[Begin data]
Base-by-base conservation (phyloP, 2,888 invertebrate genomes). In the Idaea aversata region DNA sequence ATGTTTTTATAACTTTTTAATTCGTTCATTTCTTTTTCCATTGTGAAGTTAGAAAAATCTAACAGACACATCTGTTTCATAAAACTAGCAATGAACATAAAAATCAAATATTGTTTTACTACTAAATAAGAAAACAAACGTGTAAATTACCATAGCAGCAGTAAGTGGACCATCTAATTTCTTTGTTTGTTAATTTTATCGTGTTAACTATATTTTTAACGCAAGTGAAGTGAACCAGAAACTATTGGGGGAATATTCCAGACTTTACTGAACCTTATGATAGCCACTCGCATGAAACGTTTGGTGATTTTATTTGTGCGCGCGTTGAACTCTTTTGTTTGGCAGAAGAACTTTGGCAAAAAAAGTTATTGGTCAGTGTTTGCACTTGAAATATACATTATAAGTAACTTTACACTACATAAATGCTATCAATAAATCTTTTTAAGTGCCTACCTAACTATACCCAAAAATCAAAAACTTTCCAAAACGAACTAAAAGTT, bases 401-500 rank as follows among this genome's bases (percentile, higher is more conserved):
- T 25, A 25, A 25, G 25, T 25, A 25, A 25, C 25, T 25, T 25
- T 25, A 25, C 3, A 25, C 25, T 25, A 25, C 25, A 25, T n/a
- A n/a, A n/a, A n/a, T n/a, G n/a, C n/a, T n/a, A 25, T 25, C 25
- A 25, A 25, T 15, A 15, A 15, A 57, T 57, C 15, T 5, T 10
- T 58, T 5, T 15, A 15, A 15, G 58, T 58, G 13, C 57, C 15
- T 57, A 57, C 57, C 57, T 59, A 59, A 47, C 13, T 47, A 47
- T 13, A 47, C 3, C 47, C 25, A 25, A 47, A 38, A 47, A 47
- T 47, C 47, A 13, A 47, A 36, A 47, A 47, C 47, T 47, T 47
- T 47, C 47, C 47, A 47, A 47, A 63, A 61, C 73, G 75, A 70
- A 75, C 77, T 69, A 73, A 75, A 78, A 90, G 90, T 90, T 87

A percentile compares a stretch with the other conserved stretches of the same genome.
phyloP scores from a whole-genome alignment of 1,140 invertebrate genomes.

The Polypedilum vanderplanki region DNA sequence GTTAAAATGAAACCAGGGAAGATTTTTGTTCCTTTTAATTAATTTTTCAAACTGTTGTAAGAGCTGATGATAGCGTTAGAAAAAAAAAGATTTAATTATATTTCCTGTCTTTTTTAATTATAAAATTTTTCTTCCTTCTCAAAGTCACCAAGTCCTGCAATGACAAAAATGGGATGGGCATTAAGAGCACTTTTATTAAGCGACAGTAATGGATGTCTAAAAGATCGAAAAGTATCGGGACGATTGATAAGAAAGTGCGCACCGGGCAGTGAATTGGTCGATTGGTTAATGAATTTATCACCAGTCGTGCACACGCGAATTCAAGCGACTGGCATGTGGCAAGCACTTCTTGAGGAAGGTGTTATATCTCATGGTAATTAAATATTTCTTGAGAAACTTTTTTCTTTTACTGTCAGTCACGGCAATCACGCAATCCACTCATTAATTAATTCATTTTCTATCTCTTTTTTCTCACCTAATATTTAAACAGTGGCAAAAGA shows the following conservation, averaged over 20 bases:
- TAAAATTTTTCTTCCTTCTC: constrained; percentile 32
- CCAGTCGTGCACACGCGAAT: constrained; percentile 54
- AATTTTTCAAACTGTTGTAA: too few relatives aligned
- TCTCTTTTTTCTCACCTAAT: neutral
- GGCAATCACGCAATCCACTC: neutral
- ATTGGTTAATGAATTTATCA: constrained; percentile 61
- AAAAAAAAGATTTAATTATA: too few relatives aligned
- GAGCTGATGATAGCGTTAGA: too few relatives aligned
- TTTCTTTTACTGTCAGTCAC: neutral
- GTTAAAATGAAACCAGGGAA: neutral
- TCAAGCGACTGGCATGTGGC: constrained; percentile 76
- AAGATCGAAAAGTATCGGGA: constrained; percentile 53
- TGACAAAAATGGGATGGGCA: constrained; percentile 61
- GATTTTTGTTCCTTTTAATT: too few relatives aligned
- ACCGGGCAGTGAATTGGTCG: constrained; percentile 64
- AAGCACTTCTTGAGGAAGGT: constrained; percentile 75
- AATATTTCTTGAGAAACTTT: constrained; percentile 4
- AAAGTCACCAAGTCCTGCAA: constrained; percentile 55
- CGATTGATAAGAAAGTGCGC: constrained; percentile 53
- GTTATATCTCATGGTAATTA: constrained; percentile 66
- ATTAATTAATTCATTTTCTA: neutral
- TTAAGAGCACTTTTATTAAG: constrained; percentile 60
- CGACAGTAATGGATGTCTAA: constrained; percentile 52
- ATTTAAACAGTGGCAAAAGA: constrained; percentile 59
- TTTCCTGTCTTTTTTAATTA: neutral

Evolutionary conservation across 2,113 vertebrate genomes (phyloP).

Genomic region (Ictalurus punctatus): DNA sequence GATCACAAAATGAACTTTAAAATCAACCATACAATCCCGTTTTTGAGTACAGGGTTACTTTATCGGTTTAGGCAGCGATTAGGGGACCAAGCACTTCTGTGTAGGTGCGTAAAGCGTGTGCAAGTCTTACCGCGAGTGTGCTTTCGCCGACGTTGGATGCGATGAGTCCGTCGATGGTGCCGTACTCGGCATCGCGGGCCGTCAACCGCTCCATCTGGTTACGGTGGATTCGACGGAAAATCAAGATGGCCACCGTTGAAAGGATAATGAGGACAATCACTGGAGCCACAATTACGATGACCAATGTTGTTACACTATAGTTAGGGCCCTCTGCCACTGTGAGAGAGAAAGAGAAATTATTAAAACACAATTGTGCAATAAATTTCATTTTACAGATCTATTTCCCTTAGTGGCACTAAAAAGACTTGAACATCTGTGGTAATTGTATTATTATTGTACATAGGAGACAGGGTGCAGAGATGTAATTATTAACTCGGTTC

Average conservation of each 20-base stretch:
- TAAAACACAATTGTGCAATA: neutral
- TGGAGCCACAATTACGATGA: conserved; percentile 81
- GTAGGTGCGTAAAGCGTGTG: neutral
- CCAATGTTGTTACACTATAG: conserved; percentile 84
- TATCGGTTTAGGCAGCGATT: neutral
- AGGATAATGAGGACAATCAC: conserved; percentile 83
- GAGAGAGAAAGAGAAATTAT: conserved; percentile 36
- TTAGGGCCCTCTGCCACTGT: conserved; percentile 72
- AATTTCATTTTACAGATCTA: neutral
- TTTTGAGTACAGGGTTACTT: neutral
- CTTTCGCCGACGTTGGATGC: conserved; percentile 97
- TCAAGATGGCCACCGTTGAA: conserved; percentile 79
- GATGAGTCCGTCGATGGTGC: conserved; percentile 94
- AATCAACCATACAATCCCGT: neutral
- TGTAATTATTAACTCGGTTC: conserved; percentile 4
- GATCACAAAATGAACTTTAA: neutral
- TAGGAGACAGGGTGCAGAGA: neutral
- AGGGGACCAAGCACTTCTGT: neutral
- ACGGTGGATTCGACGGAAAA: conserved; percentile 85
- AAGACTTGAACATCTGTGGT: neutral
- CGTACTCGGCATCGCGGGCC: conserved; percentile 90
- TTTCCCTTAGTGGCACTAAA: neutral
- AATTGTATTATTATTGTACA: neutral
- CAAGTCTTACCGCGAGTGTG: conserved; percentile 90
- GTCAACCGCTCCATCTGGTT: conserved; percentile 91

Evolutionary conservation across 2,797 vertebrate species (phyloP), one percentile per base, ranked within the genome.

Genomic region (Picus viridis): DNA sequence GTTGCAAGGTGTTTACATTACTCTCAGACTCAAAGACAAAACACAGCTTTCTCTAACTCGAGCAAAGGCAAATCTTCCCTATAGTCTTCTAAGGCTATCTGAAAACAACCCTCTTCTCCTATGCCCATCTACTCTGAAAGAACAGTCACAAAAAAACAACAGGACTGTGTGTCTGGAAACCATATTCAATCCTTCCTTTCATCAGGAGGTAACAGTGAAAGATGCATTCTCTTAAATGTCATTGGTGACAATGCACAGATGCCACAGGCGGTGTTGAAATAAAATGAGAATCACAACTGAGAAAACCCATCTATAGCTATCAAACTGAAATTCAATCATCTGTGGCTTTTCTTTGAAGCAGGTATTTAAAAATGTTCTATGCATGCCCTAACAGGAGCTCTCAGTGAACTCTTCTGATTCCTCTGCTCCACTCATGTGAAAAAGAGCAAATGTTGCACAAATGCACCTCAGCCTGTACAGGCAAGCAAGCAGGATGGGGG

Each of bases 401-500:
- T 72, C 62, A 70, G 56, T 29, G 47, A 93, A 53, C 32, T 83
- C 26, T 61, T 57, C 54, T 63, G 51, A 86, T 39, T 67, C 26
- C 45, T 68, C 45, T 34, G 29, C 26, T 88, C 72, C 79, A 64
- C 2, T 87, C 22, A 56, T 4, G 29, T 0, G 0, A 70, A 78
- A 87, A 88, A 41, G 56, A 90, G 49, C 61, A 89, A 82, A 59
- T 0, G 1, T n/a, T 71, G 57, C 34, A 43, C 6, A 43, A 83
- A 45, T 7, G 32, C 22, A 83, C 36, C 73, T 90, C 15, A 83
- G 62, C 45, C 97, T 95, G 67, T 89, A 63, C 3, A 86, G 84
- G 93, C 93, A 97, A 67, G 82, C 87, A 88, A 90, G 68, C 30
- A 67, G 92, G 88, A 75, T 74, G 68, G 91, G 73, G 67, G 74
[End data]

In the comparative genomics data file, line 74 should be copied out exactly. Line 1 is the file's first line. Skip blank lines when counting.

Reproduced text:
- C 2, T 87, C 22, A 56, T 4, G 29, T 0, G 0, A 70, A 78